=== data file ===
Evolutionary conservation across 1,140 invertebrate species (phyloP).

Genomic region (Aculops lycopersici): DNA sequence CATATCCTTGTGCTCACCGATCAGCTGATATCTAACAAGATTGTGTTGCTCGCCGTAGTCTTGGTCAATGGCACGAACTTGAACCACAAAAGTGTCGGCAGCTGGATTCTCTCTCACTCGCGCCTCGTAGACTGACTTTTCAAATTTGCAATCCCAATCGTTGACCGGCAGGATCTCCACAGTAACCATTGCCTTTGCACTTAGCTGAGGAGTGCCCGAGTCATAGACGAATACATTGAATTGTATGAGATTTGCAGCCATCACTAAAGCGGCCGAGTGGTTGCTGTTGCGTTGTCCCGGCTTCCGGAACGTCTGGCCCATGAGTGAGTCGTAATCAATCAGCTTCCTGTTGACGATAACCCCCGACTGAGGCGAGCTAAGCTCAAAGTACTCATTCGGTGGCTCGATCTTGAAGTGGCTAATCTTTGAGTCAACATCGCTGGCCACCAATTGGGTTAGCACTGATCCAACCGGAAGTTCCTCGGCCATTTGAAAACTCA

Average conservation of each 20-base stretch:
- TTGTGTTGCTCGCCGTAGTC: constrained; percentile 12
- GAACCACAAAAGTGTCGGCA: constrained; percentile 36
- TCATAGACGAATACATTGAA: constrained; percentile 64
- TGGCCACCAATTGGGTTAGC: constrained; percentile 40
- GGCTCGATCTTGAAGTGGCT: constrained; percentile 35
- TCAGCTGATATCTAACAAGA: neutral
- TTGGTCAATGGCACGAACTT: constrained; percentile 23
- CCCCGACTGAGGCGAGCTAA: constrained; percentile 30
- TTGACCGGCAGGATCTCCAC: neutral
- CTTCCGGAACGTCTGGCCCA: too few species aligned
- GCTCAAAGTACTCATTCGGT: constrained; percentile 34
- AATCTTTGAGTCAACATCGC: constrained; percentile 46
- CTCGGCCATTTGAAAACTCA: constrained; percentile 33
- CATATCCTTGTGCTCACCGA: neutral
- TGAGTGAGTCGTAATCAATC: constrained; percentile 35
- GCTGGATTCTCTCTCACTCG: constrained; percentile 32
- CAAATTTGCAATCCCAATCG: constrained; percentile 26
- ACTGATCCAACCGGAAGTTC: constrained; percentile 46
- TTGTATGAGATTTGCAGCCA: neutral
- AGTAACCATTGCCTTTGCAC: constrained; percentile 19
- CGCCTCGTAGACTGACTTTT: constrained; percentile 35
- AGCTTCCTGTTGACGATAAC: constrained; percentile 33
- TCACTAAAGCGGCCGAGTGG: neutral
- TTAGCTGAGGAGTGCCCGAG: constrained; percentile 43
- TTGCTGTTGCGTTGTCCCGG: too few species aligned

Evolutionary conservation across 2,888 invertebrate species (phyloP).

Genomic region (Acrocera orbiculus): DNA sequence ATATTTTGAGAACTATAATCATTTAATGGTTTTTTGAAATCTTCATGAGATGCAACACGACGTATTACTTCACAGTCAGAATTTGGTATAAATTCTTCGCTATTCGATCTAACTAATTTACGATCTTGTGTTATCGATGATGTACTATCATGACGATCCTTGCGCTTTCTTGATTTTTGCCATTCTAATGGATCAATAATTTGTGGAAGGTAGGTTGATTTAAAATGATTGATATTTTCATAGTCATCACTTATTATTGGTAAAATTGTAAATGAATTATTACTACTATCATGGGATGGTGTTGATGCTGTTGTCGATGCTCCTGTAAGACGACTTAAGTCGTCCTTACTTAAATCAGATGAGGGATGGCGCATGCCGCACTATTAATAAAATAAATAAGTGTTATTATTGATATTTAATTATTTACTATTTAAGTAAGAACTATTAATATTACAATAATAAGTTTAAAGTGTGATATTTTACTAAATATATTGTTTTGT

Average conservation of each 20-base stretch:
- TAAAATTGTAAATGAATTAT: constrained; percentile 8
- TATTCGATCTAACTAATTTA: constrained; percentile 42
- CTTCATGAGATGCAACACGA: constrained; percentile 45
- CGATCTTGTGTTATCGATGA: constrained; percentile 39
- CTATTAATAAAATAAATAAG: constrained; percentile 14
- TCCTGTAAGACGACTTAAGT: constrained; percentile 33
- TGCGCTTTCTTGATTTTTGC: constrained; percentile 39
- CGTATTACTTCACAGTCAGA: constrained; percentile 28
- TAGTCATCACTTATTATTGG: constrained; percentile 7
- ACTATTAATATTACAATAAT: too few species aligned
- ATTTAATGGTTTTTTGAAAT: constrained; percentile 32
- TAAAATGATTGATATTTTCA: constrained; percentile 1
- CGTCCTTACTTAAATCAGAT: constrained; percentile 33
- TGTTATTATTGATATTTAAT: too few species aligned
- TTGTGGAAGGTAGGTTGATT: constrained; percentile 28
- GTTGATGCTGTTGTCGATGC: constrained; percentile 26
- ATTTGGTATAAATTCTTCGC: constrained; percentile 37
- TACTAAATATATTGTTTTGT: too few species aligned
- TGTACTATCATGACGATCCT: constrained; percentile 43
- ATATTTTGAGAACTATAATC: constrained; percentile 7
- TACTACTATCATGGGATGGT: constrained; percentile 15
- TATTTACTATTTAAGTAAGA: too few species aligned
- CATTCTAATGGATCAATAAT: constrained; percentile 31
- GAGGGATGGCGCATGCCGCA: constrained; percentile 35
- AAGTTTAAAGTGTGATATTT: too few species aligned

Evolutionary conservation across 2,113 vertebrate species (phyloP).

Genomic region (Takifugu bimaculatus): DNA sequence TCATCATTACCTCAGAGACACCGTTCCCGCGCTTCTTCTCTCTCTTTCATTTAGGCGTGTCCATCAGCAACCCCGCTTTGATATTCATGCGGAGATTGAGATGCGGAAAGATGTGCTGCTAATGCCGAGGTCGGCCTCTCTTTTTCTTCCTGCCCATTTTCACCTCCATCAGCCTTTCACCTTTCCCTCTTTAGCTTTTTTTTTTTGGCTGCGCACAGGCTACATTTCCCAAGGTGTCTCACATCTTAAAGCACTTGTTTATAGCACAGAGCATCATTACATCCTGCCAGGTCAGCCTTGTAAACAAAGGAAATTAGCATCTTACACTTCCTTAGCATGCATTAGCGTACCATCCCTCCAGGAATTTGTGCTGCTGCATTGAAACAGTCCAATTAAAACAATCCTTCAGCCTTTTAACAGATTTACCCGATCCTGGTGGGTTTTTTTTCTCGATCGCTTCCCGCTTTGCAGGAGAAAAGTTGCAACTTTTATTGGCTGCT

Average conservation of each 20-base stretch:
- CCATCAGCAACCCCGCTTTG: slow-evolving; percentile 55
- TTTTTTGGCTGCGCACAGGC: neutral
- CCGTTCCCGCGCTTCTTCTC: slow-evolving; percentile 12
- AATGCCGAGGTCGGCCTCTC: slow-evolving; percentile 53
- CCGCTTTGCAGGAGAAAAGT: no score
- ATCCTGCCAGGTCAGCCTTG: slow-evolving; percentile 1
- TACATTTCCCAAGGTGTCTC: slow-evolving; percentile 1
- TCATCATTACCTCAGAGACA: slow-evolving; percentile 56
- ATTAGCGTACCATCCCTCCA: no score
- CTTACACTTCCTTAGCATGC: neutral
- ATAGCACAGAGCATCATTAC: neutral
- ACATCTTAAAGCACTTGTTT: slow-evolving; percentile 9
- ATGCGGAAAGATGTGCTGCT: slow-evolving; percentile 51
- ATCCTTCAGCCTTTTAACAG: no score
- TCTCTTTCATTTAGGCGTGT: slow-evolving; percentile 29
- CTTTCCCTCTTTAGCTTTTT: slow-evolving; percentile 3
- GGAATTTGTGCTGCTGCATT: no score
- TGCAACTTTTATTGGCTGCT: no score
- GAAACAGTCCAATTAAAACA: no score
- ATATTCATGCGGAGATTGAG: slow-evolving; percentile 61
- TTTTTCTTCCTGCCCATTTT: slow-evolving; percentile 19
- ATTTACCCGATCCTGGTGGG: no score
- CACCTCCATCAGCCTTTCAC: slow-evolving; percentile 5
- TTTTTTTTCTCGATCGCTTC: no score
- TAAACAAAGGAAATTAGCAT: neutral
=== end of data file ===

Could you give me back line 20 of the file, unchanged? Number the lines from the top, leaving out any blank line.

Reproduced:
- CAAATTTGCAATCCCAATCG: constrained; percentile 26